So I’ve been trying to consciously think about my productivity. And I have hit upon a great way to make myself productive. The past two weeks I have been picking one major (or difficult) item on my to-do list, and working on it the entire day until it’s done. That way, at the end of the week I will be able to cross five major items off my list. Any time that I have left in a given day, I work on the odds-and-ends that are left. Including my blog.

This strategy has worked great for getting those major projects done. (I finished four last week, one was so big that it took two days.) But the problem is, the other stuff – the everyday work – isn’t getting done. As evidenced by the sparse posts to this blog.

GrowingSo this week I am going to try a new tactic. I’m going to schedule only 3 major things to get done this week and see if I can get caught up on the rest of my stuff. Because sacrificing my blog in the name of productivity is a bad idea.

This blog may be fairly insignificant in the scheme of things, but as far as my business goes, it has been essential in ways that I couldn’t imagine.

1. I have gotten consulting jobs because of my blog. Multiple jobs. When I hand out my business card, it has my company Website and my blog URL. People usually go to both. When they read the Pure Incubation site, the first question is usually “What do you do?” Followed by the statement “I don’t get it.” This is understandable because what I’m trying to do is uncommon and unusual, and I am trying to be vague on my site until I launch some products. But people get my blog. And my blog gets me jobs.

2. I am more engaged with the business community because of my blog. I don’t live in Silicon Valley, arguably the heart of the Internet Web 2.0 world that I’m trying to play in. But by blogging, and commenting on other people’s blogs (and have them commenting on mine), I am able to get involved in the conversation in a way that I wouldn’t be able to be involved if I wasn’t saying something. This recent post about women technology start-up founders sparked conversation from lots of interesting folks, including two who I really admire: Sarah Lacy, who released her first book last week: Once You’re Lucky, Twice You’re Good: The Rebirth of Silicon Valley and the Rise of Web 2.0; and Penelope Trunk, who I mention all the time in this blog and who is really my blogging idol, if there is such a thing.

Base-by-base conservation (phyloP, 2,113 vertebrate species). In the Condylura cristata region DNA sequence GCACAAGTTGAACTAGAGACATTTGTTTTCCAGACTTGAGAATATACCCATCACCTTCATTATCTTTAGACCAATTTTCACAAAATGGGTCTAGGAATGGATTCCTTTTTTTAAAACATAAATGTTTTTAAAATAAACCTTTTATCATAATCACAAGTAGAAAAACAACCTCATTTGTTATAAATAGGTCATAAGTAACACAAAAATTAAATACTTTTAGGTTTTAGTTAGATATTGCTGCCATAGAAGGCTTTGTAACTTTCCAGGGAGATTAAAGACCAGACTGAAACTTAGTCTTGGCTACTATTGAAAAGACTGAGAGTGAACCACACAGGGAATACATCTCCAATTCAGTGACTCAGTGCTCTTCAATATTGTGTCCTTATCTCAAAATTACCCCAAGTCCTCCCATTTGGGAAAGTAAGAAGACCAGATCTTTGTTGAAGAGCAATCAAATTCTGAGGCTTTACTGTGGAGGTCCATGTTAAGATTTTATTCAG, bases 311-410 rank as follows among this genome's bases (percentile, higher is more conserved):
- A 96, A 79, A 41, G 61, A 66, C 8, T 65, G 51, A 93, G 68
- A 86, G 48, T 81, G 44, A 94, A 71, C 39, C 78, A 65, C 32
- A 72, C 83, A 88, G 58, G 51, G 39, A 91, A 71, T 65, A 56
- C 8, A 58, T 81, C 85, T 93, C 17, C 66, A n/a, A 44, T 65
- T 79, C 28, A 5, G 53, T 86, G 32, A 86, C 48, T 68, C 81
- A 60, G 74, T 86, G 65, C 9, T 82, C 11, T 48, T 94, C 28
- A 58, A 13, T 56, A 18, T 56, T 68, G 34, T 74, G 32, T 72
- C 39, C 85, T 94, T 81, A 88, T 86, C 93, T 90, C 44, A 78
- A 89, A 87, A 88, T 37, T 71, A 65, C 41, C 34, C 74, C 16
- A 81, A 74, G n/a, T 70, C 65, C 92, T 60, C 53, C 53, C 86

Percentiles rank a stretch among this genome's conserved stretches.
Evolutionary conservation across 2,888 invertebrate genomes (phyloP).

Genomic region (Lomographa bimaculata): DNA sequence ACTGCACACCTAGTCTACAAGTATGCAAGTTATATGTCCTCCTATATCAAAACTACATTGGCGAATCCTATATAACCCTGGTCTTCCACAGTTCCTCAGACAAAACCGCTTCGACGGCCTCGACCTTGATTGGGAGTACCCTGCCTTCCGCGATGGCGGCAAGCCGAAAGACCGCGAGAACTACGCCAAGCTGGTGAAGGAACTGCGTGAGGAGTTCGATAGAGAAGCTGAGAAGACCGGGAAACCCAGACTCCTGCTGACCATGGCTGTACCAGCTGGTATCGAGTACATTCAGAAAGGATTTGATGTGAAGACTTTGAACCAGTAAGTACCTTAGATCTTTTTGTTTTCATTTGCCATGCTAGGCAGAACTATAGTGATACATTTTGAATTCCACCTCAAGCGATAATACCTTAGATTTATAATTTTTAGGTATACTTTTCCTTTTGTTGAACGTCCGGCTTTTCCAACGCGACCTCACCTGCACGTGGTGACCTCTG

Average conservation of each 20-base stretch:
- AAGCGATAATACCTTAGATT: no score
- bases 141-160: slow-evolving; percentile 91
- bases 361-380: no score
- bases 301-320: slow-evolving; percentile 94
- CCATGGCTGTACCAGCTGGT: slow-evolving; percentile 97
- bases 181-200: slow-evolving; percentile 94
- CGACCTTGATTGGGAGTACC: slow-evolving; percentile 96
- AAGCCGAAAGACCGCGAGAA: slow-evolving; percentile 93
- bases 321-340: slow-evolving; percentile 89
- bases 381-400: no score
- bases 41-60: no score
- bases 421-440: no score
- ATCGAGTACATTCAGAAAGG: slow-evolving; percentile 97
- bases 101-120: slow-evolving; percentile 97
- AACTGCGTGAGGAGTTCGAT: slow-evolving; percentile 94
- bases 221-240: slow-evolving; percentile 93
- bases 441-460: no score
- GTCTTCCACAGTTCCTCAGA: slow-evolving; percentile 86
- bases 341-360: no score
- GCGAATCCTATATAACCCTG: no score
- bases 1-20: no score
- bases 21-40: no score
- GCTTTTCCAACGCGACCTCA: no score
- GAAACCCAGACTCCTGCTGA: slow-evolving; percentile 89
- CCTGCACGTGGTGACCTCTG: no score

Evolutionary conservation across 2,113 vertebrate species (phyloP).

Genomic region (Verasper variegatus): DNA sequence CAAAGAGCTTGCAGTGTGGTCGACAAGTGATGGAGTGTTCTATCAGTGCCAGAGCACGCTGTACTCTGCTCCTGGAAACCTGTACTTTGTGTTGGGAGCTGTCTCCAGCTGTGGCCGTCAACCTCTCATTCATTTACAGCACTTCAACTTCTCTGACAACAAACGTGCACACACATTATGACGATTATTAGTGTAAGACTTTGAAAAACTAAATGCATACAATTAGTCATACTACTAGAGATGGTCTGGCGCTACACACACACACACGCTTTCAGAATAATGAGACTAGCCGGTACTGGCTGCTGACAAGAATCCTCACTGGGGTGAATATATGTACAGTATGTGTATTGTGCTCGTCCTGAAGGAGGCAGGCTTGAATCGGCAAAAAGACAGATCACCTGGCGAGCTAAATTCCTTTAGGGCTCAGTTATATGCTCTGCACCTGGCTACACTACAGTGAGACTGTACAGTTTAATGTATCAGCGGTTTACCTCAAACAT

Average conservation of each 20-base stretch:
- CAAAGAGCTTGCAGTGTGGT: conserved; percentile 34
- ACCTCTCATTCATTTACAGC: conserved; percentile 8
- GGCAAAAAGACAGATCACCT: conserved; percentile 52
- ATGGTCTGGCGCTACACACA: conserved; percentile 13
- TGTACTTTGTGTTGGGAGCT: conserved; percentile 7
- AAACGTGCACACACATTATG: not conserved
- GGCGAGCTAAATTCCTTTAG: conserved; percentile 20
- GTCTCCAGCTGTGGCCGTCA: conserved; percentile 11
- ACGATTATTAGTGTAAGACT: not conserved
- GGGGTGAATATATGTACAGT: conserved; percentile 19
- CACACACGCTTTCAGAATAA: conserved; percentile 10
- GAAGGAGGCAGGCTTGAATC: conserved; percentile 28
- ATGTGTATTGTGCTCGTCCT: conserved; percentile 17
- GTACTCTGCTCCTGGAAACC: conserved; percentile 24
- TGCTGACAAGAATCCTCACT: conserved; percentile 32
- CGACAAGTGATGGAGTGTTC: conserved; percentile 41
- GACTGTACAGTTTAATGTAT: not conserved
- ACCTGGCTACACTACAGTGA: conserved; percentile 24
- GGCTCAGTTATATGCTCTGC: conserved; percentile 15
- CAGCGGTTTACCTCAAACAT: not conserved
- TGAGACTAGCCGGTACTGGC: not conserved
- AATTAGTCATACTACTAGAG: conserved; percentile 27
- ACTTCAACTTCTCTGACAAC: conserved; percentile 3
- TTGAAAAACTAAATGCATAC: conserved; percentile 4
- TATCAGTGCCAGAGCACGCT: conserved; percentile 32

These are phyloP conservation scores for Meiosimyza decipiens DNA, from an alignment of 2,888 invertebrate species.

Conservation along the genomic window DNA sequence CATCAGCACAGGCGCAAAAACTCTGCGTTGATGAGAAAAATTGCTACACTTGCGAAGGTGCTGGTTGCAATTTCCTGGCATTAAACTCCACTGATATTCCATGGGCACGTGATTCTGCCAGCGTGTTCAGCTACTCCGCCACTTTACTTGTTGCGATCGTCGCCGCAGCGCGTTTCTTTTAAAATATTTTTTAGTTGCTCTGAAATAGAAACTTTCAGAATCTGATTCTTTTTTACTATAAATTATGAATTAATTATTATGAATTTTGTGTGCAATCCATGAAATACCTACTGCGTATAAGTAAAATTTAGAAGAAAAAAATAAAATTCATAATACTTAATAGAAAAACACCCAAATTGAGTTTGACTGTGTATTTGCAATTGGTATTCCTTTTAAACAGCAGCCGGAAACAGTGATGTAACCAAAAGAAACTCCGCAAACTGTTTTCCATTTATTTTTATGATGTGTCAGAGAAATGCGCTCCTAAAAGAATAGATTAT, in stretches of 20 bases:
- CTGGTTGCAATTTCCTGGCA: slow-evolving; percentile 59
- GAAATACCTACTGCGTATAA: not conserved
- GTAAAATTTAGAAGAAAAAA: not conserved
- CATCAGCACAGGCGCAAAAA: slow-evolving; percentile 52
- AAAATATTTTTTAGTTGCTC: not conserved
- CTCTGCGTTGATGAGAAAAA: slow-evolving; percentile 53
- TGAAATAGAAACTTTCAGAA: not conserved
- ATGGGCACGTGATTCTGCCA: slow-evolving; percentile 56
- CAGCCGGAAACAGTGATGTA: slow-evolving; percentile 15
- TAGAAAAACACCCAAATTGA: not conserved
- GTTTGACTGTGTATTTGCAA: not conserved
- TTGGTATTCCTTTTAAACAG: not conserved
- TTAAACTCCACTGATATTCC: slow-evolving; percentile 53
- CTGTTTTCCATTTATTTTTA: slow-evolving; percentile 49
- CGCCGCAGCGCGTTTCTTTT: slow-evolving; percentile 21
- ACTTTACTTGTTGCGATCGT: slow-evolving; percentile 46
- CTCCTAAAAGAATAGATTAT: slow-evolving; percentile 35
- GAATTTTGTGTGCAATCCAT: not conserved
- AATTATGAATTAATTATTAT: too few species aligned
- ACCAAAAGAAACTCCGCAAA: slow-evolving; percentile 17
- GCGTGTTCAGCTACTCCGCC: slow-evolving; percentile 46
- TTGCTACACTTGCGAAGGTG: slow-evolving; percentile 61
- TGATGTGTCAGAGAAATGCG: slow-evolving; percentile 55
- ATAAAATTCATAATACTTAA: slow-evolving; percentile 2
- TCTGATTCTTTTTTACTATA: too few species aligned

3. My family and friends read my blog. Not everyone I know reads my blog, but the people who do have a better understanding of what I’m doing. I talked to my dad last night, and he told me that he follows what I’m up to with my business through the blog. And my Aunt Mary told me that she feels like she is more connected to me because she reads what I’m up to and thinking about at work. I’m glad that my dad and aunt are reading. When I go home to visit this weekend, they won’t look at me with blank stares when I talk about my business and how things are going. I like that.

4. Blogging helps me be more creative. I love writing, I always have, so the process of coming up with a topic and writing about it helps to get all of my creativity churning. I find that the process of writing a blog post often helps me think of new things to work on for my business, and often helps me discover new business models and stuff that’s out there that I wouldn’t otherwise have found – like Gary Vaynerchuk and Wine Library TV. If you’re not watching, you should be.

5. When I write a blog post, things happen. I’ve noticed this past week that my email from random people has slowed down, my traffic stats are a bit stagnant and I feel generally down about my business. This is a normal feeling for entrepreneurs to have on occassion, but I realize now that posting to my blog helps to lessen this. Because when I blog, I reconnect with my community, get support from the other entrepreneurs out there, and things happen. And it’s that thrill of activity that keeps me going when things get hard with the business, which happens all the time.

It turns out that I learned a bigger lesson this week than just the one on productivity – I realized just how important my blog is to my business. So if you have a blog, keep writing! If you don’t have a blog, go get one today. And then check back in three months to let me know how it changed your business (or life). I know it will.

Photo by Editor B

Social networking in the enterprise will be tough to pull off

Tuesday, April 22nd, 2008

I am a couple of days behind on this story; I am just reading about Forrester Research’s report on the growth of enterprise spending on Web 2.0 technologies. According to the report:

“Enterprise spending on Web 2.0 technologies will grow strongly over the next five years, reaching $4.6 billion globally by 2013, with social networking, mashups, and RSS capturing the greatest share.”